Working through the papers of Cornell Capa I came across a folder marked with big bold sharpie drawn letters ‘Ralph Ginzburg’. There were not a lot of materials in the folder, mainly newspaper clippings about what was happening to Ginzburg and some notes between Ralph and Cornell.
This new discovery in the Cornell Capa Papers made me think again about the Ginzburg story. I had written about Ralph Ginzburg and his periodical Eros in a post on this blog ”Passion” in June 2014 https://icplibrary.wordpress.com/2014/06/17/passion/
The Story. . . Ralph Ginzburg (1929 –2006) was an author, editor, publisher and photo-journalist. In 1962, Ralph Ginzburg after years working for magazine such as Esquire, Harpers, Colliers, LOOK and readers digest began his own publication Eros. Eros was a quarterly hardbound periodical containing stories, articles and photo-essays on love and sex.
“Contributions included a manuscript given by the Bishop of Exeter to his cathedral in 1070, an interview with Bobby Fischer, an introduction by psychoanalyst Theodor Reik, a short story by Ray Bradbury, a photo essay by Marvin Newman, Bert Stern images of Marilyn Monroe, Love in the Subway a photographic essay by Gary Winogrand, Me and the Male Prostitutes of Bombay by Art Kane, The Agonies and the Ecstasies of a Stripper by Nicholas David”
There were only ever four issues of Eros published and by the time of issue no.4 Ginzburg was indicted for distributing obscene literature through the mails under federal obscenity laws.
U.S Attorney General Robert Kennedy indicted Ginzburg for distributing obscene literature through the mails, in violation of federal anti-obscenity laws. The indictment comprised three allegations of obscenity: First, publication of Volume I, No. 4, of Eros; second, publication of his newsletter Liaison; and third The Houswife’s Handbook on Selective Promiscuity. It was considered that the mailed advertisements for Eros had exaggerated the erotic content of the book in such a way as to appeal to “prurient interests”. The advertising of Eros apparently emphasized the sexual imagery of the publications. The quarterly included a guarantee of a full refund inserted into each magazine. On a postcard sized slip there was an advertisement labeled “GUARANTEE” which stated that “Documentary Books, Inc. unconditionally guarantees full refund of the price if the book fails to reach you because of U.S. Post Office censorship interference.”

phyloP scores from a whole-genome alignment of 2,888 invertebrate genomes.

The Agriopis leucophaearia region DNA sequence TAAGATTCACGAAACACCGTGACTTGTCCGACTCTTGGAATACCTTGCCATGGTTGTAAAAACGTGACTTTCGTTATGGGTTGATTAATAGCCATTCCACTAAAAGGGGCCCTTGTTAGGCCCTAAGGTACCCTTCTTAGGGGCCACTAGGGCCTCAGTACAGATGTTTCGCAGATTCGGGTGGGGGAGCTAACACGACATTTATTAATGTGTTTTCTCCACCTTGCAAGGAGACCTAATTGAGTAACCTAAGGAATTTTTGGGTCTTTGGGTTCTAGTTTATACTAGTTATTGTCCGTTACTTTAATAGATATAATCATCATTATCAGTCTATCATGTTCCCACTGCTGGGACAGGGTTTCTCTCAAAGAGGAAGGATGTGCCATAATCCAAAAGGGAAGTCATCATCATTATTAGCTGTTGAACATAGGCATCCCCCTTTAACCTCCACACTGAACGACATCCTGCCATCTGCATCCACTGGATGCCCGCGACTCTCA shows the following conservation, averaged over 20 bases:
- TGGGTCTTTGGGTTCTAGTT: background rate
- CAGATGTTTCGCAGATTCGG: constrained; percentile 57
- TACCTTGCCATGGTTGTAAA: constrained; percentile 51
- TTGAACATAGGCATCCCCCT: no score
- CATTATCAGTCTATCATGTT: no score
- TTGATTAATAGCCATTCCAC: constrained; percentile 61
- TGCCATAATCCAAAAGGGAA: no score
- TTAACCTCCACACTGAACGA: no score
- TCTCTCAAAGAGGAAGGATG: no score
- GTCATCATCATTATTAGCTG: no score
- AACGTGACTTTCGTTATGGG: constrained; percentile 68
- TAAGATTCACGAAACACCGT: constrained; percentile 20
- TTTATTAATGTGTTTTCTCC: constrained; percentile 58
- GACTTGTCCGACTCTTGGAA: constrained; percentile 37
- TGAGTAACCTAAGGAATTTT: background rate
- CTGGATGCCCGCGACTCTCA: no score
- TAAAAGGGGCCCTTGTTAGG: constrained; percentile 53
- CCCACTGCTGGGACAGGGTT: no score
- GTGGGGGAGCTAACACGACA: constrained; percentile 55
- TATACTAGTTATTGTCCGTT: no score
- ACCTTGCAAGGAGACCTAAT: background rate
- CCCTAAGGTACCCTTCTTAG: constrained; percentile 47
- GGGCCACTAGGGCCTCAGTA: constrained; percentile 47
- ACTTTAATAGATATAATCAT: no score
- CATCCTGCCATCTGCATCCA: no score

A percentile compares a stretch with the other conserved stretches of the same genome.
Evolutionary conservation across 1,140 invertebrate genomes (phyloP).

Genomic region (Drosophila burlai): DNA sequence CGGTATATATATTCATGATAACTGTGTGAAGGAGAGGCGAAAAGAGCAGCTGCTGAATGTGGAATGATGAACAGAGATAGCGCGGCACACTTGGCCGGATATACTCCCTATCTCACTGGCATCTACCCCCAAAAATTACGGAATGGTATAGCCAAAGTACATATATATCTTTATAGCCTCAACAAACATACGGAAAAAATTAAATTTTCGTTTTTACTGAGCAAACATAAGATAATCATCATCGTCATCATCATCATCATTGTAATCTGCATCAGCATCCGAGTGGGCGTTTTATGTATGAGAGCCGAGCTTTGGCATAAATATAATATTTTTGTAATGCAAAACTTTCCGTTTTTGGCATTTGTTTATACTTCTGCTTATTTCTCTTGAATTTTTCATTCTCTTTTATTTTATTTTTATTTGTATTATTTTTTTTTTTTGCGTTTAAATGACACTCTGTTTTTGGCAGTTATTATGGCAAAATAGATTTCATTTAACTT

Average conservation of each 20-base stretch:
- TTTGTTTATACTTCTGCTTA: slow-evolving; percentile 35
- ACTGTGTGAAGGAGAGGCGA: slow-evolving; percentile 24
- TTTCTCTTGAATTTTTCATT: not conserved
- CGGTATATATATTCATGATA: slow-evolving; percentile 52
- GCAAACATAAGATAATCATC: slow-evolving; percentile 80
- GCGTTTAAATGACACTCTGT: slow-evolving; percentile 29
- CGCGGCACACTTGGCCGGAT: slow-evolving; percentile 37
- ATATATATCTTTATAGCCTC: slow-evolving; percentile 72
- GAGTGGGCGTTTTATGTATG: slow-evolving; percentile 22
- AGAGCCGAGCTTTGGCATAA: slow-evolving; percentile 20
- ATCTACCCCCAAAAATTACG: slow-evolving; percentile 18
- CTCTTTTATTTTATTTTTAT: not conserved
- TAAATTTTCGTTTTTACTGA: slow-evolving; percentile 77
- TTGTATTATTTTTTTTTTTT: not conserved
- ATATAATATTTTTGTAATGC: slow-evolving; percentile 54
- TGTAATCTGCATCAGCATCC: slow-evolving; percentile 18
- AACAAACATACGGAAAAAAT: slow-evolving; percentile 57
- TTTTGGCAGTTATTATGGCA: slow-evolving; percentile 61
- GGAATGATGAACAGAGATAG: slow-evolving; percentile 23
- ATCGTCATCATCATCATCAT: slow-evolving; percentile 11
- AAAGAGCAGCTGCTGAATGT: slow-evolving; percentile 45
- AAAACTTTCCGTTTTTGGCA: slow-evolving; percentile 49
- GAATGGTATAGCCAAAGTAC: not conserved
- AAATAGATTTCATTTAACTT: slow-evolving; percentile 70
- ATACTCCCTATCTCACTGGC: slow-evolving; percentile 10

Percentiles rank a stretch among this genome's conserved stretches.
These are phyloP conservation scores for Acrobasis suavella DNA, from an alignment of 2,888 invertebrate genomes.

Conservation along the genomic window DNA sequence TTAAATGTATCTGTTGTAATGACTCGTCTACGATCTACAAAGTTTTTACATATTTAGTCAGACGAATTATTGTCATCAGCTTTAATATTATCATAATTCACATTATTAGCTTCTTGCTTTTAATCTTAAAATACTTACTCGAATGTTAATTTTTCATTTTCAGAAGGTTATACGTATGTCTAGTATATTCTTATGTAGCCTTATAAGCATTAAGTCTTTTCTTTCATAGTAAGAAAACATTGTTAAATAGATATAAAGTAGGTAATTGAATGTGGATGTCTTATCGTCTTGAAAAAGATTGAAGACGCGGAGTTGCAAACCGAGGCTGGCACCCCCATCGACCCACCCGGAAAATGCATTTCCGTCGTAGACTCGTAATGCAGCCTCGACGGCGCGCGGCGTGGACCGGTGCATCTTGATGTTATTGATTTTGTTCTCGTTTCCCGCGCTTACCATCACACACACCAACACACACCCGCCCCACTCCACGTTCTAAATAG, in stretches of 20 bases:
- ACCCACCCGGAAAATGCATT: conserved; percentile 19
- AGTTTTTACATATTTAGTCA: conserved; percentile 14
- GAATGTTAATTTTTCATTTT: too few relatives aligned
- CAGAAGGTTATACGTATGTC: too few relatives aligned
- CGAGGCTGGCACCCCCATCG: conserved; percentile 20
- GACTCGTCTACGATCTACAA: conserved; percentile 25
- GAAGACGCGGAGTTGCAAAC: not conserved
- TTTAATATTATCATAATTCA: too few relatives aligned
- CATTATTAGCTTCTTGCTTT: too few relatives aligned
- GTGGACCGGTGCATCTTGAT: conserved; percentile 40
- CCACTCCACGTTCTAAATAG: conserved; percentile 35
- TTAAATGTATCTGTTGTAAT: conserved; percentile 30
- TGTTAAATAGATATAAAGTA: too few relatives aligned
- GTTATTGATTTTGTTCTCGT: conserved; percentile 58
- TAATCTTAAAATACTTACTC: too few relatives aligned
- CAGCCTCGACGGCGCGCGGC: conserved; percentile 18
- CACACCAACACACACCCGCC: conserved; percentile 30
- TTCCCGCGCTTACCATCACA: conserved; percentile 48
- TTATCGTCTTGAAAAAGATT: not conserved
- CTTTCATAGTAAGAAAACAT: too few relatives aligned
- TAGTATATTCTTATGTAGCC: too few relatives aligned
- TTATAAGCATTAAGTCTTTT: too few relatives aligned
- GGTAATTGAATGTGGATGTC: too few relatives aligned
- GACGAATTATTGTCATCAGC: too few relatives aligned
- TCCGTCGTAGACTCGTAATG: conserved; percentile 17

After a brief trial in June 1962, Ginzburg was convicted in the city of Philadelphia by the U.S. Court for the Eastern District of Pensa-Tucky for violating federal obscenity laws. He was sentenced to five years in prison but ultimately served only eight months of that sentence. [God knows what the righteous VP Elect and Grand inquisitor Pence would have made of it all]. After various appeals, the case was argued before the Supreme Court in 1965, and in 1966 Mr. Ginzburg’s conviction was upheld. Despite protests by First Amendment advocates, he served eight months in a federal prison in 1972 after the Supreme Court refused to hear an appeal of his sentence.
It has been suggested that the real issue with Eros was that in Eros No. 4 (Winter, 1962) included ‘an eight-page “photographic tone poem”‘ titled “Black and White in Color”, featuring a nude couple (no genitalia shown), but the girl was white and the man was African-American. Would there have been persecution and prosecution if the photographs had featured a couple of the same colour? This was after all a challenge to the taboo of interracial love. The same publication also included a previously suppressed portfolio of nude photographs of Marilyn Monroe, taken by Bert Stern. (Intriguingly it was U.S Attorney General Robert Kennedy who indicted Ginzburg – can you feel the synergy here?). Clearly nudity wasn’t the issue.
The same periodical also included a delightful letter from the most reverend Allen Ginsberg. Ginzburg also published many of the responses that he received from those outstanding citizens protecting the morality of America. Allen Ginsberg later protested the incarceration of Ginzburg in Washington DC. Somebody had to speak out against the morality madness. Who better than a Ginsberg namesake?
“I have always felt that I might have become a major force in American publishing had it not been for my conviction. Instead, I’m just a curious footnote.”
– Ralph Ginzburg.
Ralph Ginzburg retired at 55 from publishing and pursued a career as a photojournalist specializing in New York scenes and sporting events. He worked mainly for the New York post as a freelance spot-news photographer until his death. His first self-published book was “100 Years of Lynching,” a compilation of newspaper accounts that exposed American racism.
Four Volumes of Eros Magazine in the ICP Library
Eros magazine was produced in 1962, consisting of four volumes:
Eros – Spring, Summer, Autumn and Winter.
TR676 .E76 1962
December 7th is Noam Chomsky Day!